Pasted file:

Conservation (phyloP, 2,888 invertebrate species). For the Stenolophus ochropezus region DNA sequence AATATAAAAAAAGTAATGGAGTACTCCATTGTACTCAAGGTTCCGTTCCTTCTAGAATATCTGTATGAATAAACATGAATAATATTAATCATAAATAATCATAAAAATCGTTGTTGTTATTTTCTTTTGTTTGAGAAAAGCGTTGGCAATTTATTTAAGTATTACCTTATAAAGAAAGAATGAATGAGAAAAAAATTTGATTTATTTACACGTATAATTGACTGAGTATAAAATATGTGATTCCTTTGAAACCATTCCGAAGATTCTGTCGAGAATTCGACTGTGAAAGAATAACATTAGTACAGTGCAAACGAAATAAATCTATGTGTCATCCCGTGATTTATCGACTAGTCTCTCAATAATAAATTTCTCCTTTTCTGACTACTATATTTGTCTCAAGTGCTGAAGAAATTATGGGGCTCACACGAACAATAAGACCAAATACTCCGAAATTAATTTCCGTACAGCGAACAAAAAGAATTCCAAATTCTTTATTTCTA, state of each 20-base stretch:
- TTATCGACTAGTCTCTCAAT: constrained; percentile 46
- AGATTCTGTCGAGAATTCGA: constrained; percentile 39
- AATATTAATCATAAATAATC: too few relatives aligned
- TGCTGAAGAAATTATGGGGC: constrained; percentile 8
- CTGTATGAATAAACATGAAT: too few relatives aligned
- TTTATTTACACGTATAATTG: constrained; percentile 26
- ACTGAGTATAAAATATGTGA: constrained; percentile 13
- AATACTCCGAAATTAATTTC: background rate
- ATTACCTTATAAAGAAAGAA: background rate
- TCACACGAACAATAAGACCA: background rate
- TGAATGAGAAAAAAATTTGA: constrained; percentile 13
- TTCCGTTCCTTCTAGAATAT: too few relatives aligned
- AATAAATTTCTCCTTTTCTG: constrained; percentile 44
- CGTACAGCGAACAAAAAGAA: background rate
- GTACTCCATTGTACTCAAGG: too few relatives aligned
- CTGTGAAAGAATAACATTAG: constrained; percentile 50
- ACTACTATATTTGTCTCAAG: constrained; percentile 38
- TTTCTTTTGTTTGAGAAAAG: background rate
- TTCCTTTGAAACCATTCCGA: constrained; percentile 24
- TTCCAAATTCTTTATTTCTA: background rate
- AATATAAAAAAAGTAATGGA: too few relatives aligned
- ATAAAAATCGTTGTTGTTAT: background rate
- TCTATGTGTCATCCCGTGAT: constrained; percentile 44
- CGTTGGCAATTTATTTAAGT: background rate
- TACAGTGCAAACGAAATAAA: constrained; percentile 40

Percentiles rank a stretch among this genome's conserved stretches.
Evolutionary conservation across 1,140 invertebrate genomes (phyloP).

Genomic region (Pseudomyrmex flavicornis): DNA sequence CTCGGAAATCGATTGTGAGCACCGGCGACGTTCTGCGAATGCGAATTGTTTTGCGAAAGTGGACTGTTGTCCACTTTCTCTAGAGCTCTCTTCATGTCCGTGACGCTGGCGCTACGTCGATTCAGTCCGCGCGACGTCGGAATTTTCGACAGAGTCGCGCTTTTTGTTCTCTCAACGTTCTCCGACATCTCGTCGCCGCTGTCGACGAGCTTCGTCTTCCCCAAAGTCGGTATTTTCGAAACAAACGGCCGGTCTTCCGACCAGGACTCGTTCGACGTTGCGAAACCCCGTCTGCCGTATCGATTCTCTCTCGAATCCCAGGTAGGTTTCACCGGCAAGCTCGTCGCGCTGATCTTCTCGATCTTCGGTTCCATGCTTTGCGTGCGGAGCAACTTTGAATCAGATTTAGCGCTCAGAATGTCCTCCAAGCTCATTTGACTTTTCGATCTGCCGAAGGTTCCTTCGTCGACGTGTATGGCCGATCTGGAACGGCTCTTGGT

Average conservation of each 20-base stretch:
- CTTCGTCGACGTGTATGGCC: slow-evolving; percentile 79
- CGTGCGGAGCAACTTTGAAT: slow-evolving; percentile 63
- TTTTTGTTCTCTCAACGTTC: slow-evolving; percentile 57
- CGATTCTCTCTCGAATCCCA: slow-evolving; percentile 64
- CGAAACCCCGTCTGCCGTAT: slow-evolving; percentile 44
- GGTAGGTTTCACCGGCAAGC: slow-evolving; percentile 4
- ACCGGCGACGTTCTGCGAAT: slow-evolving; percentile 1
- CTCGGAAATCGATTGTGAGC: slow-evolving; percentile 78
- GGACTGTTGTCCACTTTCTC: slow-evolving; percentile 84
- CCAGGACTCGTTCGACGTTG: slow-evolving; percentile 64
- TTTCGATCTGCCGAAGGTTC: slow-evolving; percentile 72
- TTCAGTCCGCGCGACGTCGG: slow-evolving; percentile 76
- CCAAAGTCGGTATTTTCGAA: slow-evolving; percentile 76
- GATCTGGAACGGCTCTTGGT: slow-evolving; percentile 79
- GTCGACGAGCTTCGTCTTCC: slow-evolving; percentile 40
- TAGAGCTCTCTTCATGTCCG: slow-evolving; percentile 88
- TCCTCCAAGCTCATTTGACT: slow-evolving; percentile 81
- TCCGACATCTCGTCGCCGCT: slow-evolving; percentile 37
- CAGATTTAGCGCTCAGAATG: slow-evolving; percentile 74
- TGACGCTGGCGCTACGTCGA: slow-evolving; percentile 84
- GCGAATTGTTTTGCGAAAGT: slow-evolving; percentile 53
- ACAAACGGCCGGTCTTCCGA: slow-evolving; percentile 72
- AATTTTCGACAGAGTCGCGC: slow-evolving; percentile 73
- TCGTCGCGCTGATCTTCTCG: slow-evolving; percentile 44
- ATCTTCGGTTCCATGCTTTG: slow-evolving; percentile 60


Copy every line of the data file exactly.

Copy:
Conservation (phyloP, 2,888 invertebrate species). For the Stenolophus ochropezus region DNA sequence AATATAAAAAAAGTAATGGAGTACTCCATTGTACTCAAGGTTCCGTTCCTTCTAGAATATCTGTATGAATAAACATGAATAATATTAATCATAAATAATCATAAAAATCGTTGTTGTTATTTTCTTTTGTTTGAGAAAAGCGTTGGCAATTTATTTAAGTATTACCTTATAAAGAAAGAATGAATGAGAAAAAAATTTGATTTATTTACACGTATAATTGACTGAGTATAAAATATGTGATTCCTTTGAAACCATTCCGAAGATTCTGTCGAGAATTCGACTGTGAAAGAATAACATTAGTACAGTGCAAACGAAATAAATCTATGTGTCATCCCGTGATTTATCGACTAGTCTCTCAATAATAAATTTCTCCTTTTCTGACTACTATATTTGTCTCAAGTGCTGAAGAAATTATGGGGCTCACACGAACAATAAGACCAAATACTCCGAAATTAATTTCCGTACAGCGAACAAAAAGAATTCCAAATTCTTTATTTCTA, state of each 20-base stretch:
- TTATCGACTAGTCTCTCAAT: constrained; percentile 46
- AGATTCTGTCGAGAATTCGA: constrained; percentile 39
- AATATTAATCATAAATAATC: too few relatives aligned
- TGCTGAAGAAATTATGGGGC: constrained; percentile 8
- CTGTATGAATAAACATGAAT: too few relatives aligned
- TTTATTTACACGTATAATTG: constrained; percentile 26
- ACTGAGTATAAAATATGTGA: constrained; percentile 13
- AATACTCCGAAATTAATTTC: background rate
- ATTACCTTATAAAGAAAGAA: background rate
- TCACACGAACAATAAGACCA: background rate
- TGAATGAGAAAAAAATTTGA: constrained; percentile 13
- TTCCGTTCCTTCTAGAATAT: too few relatives aligned
- AATAAATTTCTCCTTTTCTG: constrained; percentile 44
- CGTACAGCGAACAAAAAGAA: background rate
- GTACTCCATTGTACTCAAGG: too few relatives aligned
- CTGTGAAAGAATAACATTAG: constrained; percentile 50
- ACTACTATATTTGTCTCAAG: constrained; percentile 38
- TTTCTTTTGTTTGAGAAAAG: background rate
- TTCCTTTGAAACCATTCCGA: constrained; percentile 24
- TTCCAAATTCTTTATTTCTA: background rate
- AATATAAAAAAAGTAATGGA: too few relatives aligned
- ATAAAAATCGTTGTTGTTAT: background rate
- TCTATGTGTCATCCCGTGAT: constrained; percentile 44
- CGTTGGCAATTTATTTAAGT: background rate
- TACAGTGCAAACGAAATAAA: constrained; percentile 40

Percentiles rank a stretch among this genome's conserved stretches.
Evolutionary conservation across 1,140 invertebrate genomes (phyloP).

Genomic region (Pseudomyrmex flavicornis): DNA sequence CTCGGAAATCGATTGTGAGCACCGGCGACGTTCTGCGAATGCGAATTGTTTTGCGAAAGTGGACTGTTGTCCACTTTCTCTAGAGCTCTCTTCATGTCCGTGACGCTGGCGCTACGTCGATTCAGTCCGCGCGACGTCGGAATTTTCGACAGAGTCGCGCTTTTTGTTCTCTCAACGTTCTCCGACATCTCGTCGCCGCTGTCGACGAGCTTCGTCTTCCCCAAAGTCGGTATTTTCGAAACAAACGGCCGGTCTTCCGACCAGGACTCGTTCGACGTTGCGAAACCCCGTCTGCCGTATCGATTCTCTCTCGAATCCCAGGTAGGTTTCACCGGCAAGCTCGTCGCGCTGATCTTCTCGATCTTCGGTTCCATGCTTTGCGTGCGGAGCAACTTTGAATCAGATTTAGCGCTCAGAATGTCCTCCAAGCTCATTTGACTTTTCGATCTGCCGAAGGTTCCTTCGTCGACGTGTATGGCCGATCTGGAACGGCTCTTGGT

Average conservation of each 20-base stretch:
- CTTCGTCGACGTGTATGGCC: slow-evolving; percentile 79
- CGTGCGGAGCAACTTTGAAT: slow-evolving; percentile 63
- TTTTTGTTCTCTCAACGTTC: slow-evolving; percentile 57
- CGATTCTCTCTCGAATCCCA: slow-evolving; percentile 64
- CGAAACCCCGTCTGCCGTAT: slow-evolving; percentile 44
- GGTAGGTTTCACCGGCAAGC: slow-evolving; percentile 4
- ACCGGCGACGTTCTGCGAAT: slow-evolving; percentile 1
- CTCGGAAATCGATTGTGAGC: slow-evolving; percentile 78
- GGACTGTTGTCCACTTTCTC: slow-evolving; percentile 84
- CCAGGACTCGTTCGACGTTG: slow-evolving; percentile 64
- TTTCGATCTGCCGAAGGTTC: slow-evolving; percentile 72
- TTCAGTCCGCGCGACGTCGG: slow-evolving; percentile 76
- CCAAAGTCGGTATTTTCGAA: slow-evolving; percentile 76
- GATCTGGAACGGCTCTTGGT: slow-evolving; percentile 79
- GTCGACGAGCTTCGTCTTCC: slow-evolving; percentile 40
- TAGAGCTCTCTTCATGTCCG: slow-evolving; percentile 88
- TCCTCCAAGCTCATTTGACT: slow-evolving; percentile 81
- TCCGACATCTCGTCGCCGCT: slow-evolving; percentile 37
- CAGATTTAGCGCTCAGAATG: slow-evolving; percentile 74
- TGACGCTGGCGCTACGTCGA: slow-evolving; percentile 84
- GCGAATTGTTTTGCGAAAGT: slow-evolving; percentile 53
- ACAAACGGCCGGTCTTCCGA: slow-evolving; percentile 72
- AATTTTCGACAGAGTCGCGC: slow-evolving; percentile 73
- TCGTCGCGCTGATCTTCTCG: slow-evolving; percentile 44
- ATCTTCGGTTCCATGCTTTG: slow-evolving; percentile 60